Campus News

MSNBC host Joy-Ann Reid visits Medgar Evers College as she campaigns to bring more awareness to school’s namesake

Joy Reid

The day after author Joy-Ann Reid released her book Medgar and Myrlie: Medgar Evers and the Love Story That Awakened America, the MSNBC host of The ReidOut made a side trip to our Central Brooklyn campus on her way to a book signing in Philadelphia.

It was a nod to the school’s namesake and a chance for her to connect with the young people attending the school and from the surrounding community who are being inspired by the work of the late civil rights icon.

Joy Reid engages students

Reid and her crew not only crossed paths with a group of local high school students partaking in a recruitment tour, but also popped into a class to quiz undergraduates about their knowledge of Medgar Wylie Evers. And while the responses showed some awareness of the Mississippi native, there were some non-responses that pointed to one of the reasons Reid was inspired to write her book — to bolster awareness of this Civil Rights trailblazer and have him mentioned in the same breath as peers Malcolm X and Dr. Martin Luther King, Jr.

“These young people at the college clearly know him, but in general, most people don’t know who he is,” Reid told us. “[These Civil Rights leaders] all had connections including Malcolm and Martin, which people wanted to pretend wasn’t real. Everyone thinks these people were rivals, but they were all working towards the same goal.”


But primary inspiration for Reid penning Medgar and Myrlie was sharing the story of the deep love and respect the book’s subjects had for each other, particularly while raising three children at a time when their home state was considered one of the most dangerous in the country, particularly for Black people demanding freedom and equality. Reid picked up the thread of that relationship when she flew out to California to do her show back in 2018 and invited Myrlie Evers-Williams on as a guest.

“I just fell in love with her — how can you not?,” the Brooklyn native recalled. “She’s just an amazing person. I got into this conversation with her after the segment. She talked about [Medgar] as being the love of her life and almost in the present tense. I said, ‘Miss Myrlie, you sound like a giggly schoolgirl who just met this man and he’s gone for almost 60 years.’ I told her she needed to talk more about this aspect of it because I think what happens is when you think about the Civil Rights Movement, you put these men on pedestals and they’re marble statues and not people. But she was talking about him as a person. I wanted to write about that relationship and that love that allowed Medgar Evers to do that work he did. And allowed Myrlie to do the work she did.”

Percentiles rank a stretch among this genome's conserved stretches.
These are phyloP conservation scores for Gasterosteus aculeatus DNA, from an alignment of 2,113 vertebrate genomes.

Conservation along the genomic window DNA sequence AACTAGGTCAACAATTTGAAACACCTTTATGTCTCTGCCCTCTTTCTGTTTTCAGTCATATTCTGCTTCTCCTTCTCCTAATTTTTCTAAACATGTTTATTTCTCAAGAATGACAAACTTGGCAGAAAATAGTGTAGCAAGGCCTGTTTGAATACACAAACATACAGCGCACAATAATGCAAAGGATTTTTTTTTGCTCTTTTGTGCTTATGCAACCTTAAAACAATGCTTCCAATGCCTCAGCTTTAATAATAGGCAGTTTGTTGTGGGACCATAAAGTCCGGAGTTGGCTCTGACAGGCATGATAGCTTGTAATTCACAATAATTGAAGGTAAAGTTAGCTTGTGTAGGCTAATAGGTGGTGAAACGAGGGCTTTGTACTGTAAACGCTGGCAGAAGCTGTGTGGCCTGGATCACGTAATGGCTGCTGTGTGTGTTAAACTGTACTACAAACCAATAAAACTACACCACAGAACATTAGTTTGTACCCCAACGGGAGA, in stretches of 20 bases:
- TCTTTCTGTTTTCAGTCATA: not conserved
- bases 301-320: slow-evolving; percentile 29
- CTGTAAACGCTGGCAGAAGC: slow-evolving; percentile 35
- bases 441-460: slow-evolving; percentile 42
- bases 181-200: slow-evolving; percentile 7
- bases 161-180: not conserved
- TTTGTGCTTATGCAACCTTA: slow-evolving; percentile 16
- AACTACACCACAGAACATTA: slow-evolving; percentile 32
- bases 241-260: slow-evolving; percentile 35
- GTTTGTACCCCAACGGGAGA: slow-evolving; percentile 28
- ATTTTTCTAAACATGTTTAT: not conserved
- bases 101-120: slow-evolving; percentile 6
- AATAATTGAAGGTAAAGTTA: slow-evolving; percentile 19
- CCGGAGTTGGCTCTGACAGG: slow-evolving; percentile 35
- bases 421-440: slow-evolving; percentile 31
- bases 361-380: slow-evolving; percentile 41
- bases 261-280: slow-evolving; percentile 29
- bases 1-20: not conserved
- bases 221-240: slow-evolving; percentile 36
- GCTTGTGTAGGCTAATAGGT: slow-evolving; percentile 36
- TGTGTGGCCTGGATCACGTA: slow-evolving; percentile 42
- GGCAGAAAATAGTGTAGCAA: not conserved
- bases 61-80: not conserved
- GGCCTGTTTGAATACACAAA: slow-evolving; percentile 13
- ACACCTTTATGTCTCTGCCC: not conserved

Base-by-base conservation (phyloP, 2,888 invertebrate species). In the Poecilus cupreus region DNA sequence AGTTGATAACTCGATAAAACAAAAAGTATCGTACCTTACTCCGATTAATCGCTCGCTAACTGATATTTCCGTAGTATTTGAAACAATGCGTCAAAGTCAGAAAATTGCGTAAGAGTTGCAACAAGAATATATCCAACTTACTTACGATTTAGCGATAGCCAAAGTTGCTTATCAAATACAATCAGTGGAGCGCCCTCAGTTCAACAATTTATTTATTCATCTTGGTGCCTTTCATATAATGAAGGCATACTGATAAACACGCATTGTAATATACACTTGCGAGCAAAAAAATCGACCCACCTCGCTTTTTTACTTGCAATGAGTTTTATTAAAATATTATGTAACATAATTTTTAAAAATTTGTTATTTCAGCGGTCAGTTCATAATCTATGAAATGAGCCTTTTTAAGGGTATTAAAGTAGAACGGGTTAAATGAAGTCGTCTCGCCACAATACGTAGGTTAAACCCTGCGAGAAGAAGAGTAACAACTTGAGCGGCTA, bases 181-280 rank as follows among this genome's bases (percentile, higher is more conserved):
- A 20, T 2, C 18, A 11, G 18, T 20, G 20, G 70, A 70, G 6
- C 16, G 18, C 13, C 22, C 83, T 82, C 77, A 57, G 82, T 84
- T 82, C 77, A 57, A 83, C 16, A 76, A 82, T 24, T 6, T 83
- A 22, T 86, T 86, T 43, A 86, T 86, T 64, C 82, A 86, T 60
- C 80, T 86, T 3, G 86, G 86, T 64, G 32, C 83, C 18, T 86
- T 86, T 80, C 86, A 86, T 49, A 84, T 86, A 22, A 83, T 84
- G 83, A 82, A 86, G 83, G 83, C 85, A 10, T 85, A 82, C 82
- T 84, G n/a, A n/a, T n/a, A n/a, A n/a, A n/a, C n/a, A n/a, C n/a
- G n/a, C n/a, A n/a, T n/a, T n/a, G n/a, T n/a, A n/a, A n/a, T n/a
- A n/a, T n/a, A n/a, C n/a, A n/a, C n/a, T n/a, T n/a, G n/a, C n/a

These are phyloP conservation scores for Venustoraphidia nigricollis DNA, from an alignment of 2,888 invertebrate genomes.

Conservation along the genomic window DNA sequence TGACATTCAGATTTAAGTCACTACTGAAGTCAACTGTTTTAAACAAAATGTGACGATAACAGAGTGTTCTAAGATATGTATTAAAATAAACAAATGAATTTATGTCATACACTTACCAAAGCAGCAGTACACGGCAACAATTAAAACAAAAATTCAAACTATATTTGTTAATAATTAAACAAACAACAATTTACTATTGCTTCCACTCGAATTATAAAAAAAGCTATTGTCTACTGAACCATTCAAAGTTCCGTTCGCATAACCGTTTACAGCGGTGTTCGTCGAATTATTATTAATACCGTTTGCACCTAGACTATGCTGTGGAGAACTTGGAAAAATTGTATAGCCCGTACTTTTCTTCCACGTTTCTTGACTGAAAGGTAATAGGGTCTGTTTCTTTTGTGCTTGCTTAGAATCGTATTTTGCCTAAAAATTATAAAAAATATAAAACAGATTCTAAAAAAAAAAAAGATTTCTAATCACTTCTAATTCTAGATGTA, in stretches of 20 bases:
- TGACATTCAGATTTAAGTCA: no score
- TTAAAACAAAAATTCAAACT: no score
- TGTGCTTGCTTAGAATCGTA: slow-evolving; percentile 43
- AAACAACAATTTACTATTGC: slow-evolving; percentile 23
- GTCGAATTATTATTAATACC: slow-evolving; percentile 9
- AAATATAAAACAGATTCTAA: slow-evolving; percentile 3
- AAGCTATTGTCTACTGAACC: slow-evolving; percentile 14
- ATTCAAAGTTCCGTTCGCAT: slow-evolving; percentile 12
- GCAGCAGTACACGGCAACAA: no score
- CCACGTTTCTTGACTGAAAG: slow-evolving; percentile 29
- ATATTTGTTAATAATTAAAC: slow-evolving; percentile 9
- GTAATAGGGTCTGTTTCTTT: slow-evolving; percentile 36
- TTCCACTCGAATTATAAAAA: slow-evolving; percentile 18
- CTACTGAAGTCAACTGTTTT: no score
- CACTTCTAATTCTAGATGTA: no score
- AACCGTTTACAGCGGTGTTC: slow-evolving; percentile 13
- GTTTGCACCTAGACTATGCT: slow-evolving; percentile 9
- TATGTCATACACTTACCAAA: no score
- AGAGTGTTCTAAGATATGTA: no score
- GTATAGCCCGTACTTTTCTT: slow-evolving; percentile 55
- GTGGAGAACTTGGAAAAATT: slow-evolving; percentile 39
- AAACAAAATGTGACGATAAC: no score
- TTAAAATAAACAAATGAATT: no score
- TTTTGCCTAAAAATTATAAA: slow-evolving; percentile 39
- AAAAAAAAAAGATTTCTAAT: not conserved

Joy Reid embraces student

Reid reached out to a mutual acquaintance who knew Evers’ grandson Ben, who put her in contact with his grandmother. And while Evers-Williams and her team were initially unsure they wanted to revisit the subject given the fact that the former wrote two memoirs about her experiences, Reid gained their trust given her angle. A visit to the Evers home in Jackson, MS, (which is now a National Historic Landmark), also found Reid interviewing childhood friends of the Evers kids, giving further insight into Medgar Evers the man.

“A lot of those families still live on that block and we talked to the people that were the buddies of Reena, Darrell and Dan who played with them on the block,” Reid said. “The sweet kids, as we called them, who lived down the street said that when that assassination happened, it was an assassination of all of us. It was an assassination of their safety, which was hard to even have in Mississippi. It was an assassination of the community because as they said, Mr. Medgar was the fun dad on the block. He’d throw a football around with the boys, go out there and play with them, take them fishing and through the drive-thru. That was him.”

Group photo with Joy Reid, Provost Antoinette Coleman, SVP Kane and others

As for what Reid wants readers to take away from her book, the first takeaway is that courage is needed in a time of peril, which she freely admits we’re living in fueled by quite a bit of political cowardice. The second is how love has propelled this fight for social justice.

“The source of courage is love because if you love something, you’ll fight for it,” she said. “If your loved one is in a fire, you’re going to run in and try to get them out of the fire. If you love your children, you’re going to do anything you can to save them. Love is the source of courage. If you have that love, then you can find the courage.”


Book cover for Medgar & Myrlie


MEDGAR AND MYRLIE: Medgar Evers and the Love Story That Awakened America

Mariner Books | On Sale: 2/6/24

Hardcover | ISBN: 9780063068797 | $30

Also available in E-Book and Digital Audio (read by the author)



For more on Joy-Ann Reid’s coast-to-coast book tour, please visit her webpage for more information.